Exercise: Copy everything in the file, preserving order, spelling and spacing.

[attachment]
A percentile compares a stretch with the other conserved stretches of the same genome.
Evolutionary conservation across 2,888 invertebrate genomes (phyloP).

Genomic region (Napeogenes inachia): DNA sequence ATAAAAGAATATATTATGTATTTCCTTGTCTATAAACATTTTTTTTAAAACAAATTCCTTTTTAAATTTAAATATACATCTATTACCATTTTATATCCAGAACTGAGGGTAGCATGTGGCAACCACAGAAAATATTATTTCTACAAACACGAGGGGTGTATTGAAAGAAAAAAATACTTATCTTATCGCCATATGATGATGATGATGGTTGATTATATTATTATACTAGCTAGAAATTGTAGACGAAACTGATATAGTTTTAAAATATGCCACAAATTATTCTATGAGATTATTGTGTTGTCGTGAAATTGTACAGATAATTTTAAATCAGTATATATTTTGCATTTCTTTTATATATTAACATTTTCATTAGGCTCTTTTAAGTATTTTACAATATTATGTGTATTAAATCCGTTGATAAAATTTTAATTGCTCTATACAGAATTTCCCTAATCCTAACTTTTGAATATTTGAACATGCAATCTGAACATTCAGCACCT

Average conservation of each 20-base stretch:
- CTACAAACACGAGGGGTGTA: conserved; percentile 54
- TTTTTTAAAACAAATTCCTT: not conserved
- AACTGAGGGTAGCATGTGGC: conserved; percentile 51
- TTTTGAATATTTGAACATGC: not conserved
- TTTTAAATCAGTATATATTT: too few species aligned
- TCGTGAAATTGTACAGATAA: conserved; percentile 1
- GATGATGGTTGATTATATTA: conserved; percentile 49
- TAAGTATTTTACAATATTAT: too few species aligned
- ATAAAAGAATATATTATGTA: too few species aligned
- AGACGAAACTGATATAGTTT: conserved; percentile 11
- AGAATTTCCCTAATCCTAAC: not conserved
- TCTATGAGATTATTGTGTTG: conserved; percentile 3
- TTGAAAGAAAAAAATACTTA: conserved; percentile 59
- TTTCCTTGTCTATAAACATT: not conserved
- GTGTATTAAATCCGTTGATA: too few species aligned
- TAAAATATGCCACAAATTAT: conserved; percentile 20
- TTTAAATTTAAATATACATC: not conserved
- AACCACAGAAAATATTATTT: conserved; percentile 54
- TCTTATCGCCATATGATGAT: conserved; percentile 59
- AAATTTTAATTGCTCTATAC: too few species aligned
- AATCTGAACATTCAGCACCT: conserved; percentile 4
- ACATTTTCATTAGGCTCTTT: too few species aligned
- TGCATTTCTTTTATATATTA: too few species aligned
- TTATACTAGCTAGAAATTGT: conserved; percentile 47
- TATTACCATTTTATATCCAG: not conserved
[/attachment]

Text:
A percentile compares a stretch with the other conserved stretches of the same genome.
Evolutionary conservation across 2,888 invertebrate genomes (phyloP).

Genomic region (Napeogenes inachia): DNA sequence ATAAAAGAATATATTATGTATTTCCTTGTCTATAAACATTTTTTTTAAAACAAATTCCTTTTTAAATTTAAATATACATCTATTACCATTTTATATCCAGAACTGAGGGTAGCATGTGGCAACCACAGAAAATATTATTTCTACAAACACGAGGGGTGTATTGAAAGAAAAAAATACTTATCTTATCGCCATATGATGATGATGATGGTTGATTATATTATTATACTAGCTAGAAATTGTAGACGAAACTGATATAGTTTTAAAATATGCCACAAATTATTCTATGAGATTATTGTGTTGTCGTGAAATTGTACAGATAATTTTAAATCAGTATATATTTTGCATTTCTTTTATATATTAACATTTTCATTAGGCTCTTTTAAGTATTTTACAATATTATGTGTATTAAATCCGTTGATAAAATTTTAATTGCTCTATACAGAATTTCCCTAATCCTAACTTTTGAATATTTGAACATGCAATCTGAACATTCAGCACCT

Average conservation of each 20-base stretch:
- CTACAAACACGAGGGGTGTA: conserved; percentile 54
- TTTTTTAAAACAAATTCCTT: not conserved
- AACTGAGGGTAGCATGTGGC: conserved; percentile 51
- TTTTGAATATTTGAACATGC: not conserved
- TTTTAAATCAGTATATATTT: too few species aligned
- TCGTGAAATTGTACAGATAA: conserved; percentile 1
- GATGATGGTTGATTATATTA: conserved; percentile 49
- TAAGTATTTTACAATATTAT: too few species aligned
- ATAAAAGAATATATTATGTA: too few species aligned
- AGACGAAACTGATATAGTTT: conserved; percentile 11
- AGAATTTCCCTAATCCTAAC: not conserved
- TCTATGAGATTATTGTGTTG: conserved; percentile 3
- TTGAAAGAAAAAAATACTTA: conserved; percentile 59
- TTTCCTTGTCTATAAACATT: not conserved
- GTGTATTAAATCCGTTGATA: too few species aligned
- TAAAATATGCCACAAATTAT: conserved; percentile 20
- TTTAAATTTAAATATACATC: not conserved
- AACCACAGAAAATATTATTT: conserved; percentile 54
- TCTTATCGCCATATGATGAT: conserved; percentile 59
- AAATTTTAATTGCTCTATAC: too few species aligned
- AATCTGAACATTCAGCACCT: conserved; percentile 4
- ACATTTTCATTAGGCTCTTT: too few species aligned
- TGCATTTCTTTTATATATTA: too few species aligned
- TTATACTAGCTAGAAATTGT: conserved; percentile 47
- TATTACCATTTTATATCCAG: not conserved